The collectionContains functionality becomes complicated when it should be a no-brainer.

    Glad to find your post and confirm my assumptions and solutions.

  7. codecraig says:

    Is this still the case???? I hope not!

    I could create an interface that has an “equals” method and then have any classes I care about comparing implement it. Then create a special subclass of ArrayCollection (or some other collection type) that only uses objects that implement my interface (i.e. think using generics in Java to enforce this). Then override the contains method in the collection.

    Wow….totally lame.

  8. Daniel Roop says:

    @codecraig

    I believe so and yes it should be relatively simple to implement this yourself, but ideally someone will update the Flex Libraries to include this since most of it is open source now.

  9. I’ve been developing a FlexUnit alternative called FUnit and came across this issue this weekend. Through my research, I found that FlexUnit is definitely an exception to the rule. The result of my findings can be found here:

    http://blog.funit.org/?p=13

    Pending community feedback, Assert.areEqual() will support member-wise value comparison like what has been suggested here, and NOT reference comparison. A second Assert.areSame() will be available for that purpose.

  10. Olivier says:

    Could we use the valueOf() method to check object equality ?

  11. Carlos Valdez says:

    Thanks!

  12. Tian says:

    Thanks, this is exactly the type of stuff that confuses me, who comes from a Java background, and expeccts FlexUnit to be just like JUnit.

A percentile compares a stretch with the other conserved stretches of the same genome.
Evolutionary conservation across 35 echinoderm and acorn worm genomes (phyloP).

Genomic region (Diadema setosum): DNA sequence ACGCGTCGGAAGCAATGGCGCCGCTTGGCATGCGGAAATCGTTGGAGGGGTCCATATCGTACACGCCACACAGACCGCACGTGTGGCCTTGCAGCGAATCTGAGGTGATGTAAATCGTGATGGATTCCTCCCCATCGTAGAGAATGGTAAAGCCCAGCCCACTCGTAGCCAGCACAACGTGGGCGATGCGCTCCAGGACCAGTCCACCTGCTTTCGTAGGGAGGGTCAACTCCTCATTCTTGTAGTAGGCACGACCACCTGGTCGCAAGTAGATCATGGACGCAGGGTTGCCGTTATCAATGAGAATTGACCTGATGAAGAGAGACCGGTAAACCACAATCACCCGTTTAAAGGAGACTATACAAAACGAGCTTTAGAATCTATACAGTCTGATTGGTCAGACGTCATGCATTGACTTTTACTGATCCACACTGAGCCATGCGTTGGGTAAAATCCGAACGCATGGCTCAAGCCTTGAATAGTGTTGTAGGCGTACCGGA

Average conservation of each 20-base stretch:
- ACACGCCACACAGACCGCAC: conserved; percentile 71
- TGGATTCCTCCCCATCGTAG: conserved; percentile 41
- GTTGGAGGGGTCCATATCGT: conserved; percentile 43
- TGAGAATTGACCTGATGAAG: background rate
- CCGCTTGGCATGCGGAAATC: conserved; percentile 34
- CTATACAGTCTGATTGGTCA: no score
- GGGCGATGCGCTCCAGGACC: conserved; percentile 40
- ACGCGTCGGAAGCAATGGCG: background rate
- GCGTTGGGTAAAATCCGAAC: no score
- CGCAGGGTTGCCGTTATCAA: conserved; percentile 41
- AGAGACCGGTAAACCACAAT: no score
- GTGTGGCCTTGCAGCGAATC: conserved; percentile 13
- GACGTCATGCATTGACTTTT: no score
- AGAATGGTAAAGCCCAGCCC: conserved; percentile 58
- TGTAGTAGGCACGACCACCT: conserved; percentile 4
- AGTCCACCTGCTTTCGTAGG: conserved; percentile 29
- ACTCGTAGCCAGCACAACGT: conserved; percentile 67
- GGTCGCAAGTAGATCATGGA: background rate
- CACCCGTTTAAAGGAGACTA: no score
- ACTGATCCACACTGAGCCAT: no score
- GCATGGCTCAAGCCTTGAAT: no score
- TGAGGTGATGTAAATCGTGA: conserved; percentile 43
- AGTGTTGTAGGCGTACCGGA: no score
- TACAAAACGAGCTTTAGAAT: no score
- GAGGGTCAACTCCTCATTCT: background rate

Speaking of being lost in ActionScript, do you guys know if there is a HashSet-like class? About the only collection thing I found is ArrayCollection.

  13. Daniel Roop says:

    @Tian

    The ActionScript Object works like a Hash.

  14. NB says:

    Thank you for the explanation. ArrayCollection.contains(…) was my biggest dissapointment with actionscript.

  15. Frank says:

    Thank you for the info! It’s a pain as I come from Java background. I think 2 things are interesting: a). typeof operator helps to differentiate primitive values from objects, and then FlexUnit may leverage it to call objectEquals; b). If you provide a valueOf function, the comparison seems to be based its return value. See http://bit.ly/f7B0DW

  16. MikisM says:

    Frank. I thank you for the link. Seems like implementing valueOf() could work as Object.equals() in Java. Thanks again. You have just made my code much much better. :D

  17. Don Mitchell says:

    Object works more like HashMap than HashSet. There’s no great equivalence to HashSet. You could use Object w/ the Set members as the keys and the values being boolean (or anything) and then using object.deleteProperty(property) to remove them from the “Set”. Then you’d just use object.hasProperty(property) to see if it’s in the set. The iterators can iterate over the properties. Setting is object[property] = true.

  18. Cesar says:

    Thanks!!

  19. ankur says:

    Thanks you saved my time .

Leave a Reply

Your email address will not be published. Required fields are marked *

You may use these HTML tags and attributes: <a href="" title=""> <abbr title=""> <acronym title=""> <b> <blockquote cite=""> <cite> <code> <del datetime=""> <em> <i> <q cite=""> <strike> <strong>